I also decided not to map out the characters ahead. I would just grow out my hair and beard, and selectively cut and trim to create a new character. Similarly, I didn't try to script out anything for the character to say. I would have a general viewpoint, but then just improvise a lot of garbage in hopes I could cherry-pick some gems. The only thing I did was make sure that each character answered the question, "do YOU think gays should get married?" so that I could have a way to tie it all together at the end. And the one other thing I would do was to get one closeup shot framed differently from the shot where they're talking.
Doing all the different looks was the easy part of the process. I took great relish in coming into work every couple weeks looking like an entirely different person. What was tough was shooting it all by myself. Just framing the shot took forever. This was before the days when there were LCD screens that would flip around so you could see that the picture looks like. I had to set it up, shoot a couple feet, get behind the camera, rewind it, and see if it was any good. I had to repeat that multiple times every time I set up a shot. The good thing was that once I got it set up I could just babble on in character for as long as I wanted.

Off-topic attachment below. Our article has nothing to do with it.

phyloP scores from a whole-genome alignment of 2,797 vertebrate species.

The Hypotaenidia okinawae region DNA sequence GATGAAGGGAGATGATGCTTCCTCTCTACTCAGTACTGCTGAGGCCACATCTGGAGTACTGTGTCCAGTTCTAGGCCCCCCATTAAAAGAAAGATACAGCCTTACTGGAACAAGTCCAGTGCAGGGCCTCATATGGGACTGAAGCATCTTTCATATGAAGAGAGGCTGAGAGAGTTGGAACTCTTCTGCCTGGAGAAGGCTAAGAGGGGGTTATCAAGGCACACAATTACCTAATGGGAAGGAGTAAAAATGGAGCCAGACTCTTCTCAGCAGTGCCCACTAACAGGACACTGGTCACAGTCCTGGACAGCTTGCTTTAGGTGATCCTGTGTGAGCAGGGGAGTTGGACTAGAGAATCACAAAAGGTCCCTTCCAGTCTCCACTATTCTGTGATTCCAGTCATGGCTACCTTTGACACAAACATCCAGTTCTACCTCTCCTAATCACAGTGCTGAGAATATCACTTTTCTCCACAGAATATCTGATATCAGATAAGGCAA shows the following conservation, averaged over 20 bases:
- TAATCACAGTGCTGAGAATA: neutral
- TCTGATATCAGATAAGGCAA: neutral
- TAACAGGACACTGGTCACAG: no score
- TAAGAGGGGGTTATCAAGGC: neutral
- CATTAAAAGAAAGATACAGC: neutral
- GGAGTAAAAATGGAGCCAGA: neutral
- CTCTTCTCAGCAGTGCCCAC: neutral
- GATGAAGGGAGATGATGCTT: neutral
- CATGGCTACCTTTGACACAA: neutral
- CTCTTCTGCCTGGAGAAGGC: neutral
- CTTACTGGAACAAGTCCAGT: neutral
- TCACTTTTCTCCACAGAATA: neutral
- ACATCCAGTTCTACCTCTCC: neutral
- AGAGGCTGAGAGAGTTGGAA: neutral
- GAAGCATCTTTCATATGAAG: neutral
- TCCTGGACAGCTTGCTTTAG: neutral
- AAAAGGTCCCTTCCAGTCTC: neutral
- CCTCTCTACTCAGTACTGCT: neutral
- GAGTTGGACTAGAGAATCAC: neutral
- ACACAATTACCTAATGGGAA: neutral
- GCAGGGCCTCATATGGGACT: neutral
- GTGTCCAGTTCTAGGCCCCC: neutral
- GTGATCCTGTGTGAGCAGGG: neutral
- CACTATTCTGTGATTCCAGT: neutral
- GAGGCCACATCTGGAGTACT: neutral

The toughest part was coming up with the character. It required finding an all new person to be. Sometimes I knew exactly who he would be and how he would sound. Sometimes I knew what his viewpoint was, but still needed to create the person who was expressing it. Sometimes I just started with nothing. In those cases I would just make my voice sound distinctive, and start rambling to see where it would go. All I knew was that when the tape started rolling, I had to start talking.